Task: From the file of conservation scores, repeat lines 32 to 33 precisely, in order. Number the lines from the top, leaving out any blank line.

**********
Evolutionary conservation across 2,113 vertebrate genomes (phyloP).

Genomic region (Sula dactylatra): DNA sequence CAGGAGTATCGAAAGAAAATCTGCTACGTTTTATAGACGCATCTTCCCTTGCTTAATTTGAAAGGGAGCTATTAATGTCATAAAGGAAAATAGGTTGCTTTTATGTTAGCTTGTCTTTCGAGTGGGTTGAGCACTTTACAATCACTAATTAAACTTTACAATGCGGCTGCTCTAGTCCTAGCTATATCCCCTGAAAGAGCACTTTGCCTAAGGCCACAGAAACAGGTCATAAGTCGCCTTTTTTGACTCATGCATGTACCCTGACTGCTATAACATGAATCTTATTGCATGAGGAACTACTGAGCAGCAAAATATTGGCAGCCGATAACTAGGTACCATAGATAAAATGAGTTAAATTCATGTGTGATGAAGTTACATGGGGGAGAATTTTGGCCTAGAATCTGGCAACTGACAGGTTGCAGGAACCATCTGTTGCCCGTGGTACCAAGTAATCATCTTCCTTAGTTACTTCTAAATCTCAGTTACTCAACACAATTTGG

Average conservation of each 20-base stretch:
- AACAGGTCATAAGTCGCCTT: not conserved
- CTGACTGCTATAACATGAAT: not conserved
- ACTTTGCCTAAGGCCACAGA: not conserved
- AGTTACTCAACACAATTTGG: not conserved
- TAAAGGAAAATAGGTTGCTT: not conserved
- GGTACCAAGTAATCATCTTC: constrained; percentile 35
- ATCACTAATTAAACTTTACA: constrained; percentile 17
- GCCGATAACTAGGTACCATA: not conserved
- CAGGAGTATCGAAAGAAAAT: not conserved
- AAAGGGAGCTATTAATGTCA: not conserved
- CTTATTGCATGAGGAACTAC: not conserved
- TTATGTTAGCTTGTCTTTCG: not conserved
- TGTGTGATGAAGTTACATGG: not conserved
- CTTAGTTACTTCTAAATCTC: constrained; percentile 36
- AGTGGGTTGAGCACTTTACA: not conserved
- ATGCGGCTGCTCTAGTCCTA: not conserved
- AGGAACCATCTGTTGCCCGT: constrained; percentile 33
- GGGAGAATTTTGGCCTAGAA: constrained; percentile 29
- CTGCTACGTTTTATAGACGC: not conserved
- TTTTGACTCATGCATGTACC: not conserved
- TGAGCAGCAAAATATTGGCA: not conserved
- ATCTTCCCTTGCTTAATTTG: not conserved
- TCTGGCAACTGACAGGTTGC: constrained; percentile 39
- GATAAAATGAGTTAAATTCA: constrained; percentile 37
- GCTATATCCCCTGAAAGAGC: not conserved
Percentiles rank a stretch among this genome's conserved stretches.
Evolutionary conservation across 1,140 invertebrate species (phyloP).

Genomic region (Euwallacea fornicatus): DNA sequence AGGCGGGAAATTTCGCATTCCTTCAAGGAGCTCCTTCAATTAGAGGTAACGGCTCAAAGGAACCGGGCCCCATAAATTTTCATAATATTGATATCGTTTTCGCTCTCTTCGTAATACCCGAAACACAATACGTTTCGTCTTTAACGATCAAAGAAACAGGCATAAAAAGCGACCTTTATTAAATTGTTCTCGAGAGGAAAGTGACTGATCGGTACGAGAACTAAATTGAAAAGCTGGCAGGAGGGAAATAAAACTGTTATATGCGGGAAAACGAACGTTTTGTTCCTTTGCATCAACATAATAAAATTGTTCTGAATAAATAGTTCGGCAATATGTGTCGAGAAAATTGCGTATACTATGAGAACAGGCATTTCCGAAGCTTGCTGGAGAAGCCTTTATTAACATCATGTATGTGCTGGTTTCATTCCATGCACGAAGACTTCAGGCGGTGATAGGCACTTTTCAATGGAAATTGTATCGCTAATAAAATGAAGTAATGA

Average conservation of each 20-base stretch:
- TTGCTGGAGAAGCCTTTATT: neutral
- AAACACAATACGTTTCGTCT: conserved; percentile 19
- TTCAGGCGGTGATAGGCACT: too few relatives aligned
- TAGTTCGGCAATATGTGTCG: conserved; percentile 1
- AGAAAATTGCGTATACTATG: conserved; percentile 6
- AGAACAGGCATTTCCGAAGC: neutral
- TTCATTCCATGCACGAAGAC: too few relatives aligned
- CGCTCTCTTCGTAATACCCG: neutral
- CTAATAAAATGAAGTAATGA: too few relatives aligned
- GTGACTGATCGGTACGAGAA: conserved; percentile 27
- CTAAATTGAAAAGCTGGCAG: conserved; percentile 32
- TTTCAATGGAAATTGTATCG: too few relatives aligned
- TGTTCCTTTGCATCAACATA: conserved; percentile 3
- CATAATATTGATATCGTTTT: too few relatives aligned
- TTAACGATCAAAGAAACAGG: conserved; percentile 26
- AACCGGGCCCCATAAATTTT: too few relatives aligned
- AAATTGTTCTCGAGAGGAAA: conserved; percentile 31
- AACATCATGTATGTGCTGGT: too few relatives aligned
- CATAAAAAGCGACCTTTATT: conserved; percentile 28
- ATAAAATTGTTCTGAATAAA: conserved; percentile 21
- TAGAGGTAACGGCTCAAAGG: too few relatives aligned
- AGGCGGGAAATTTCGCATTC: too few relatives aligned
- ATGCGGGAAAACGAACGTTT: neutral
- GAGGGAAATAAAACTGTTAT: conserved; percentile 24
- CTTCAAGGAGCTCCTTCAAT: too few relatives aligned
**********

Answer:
Average conservation of each 20-base stretch:
- TTGCTGGAGAAGCCTTTATT: neutral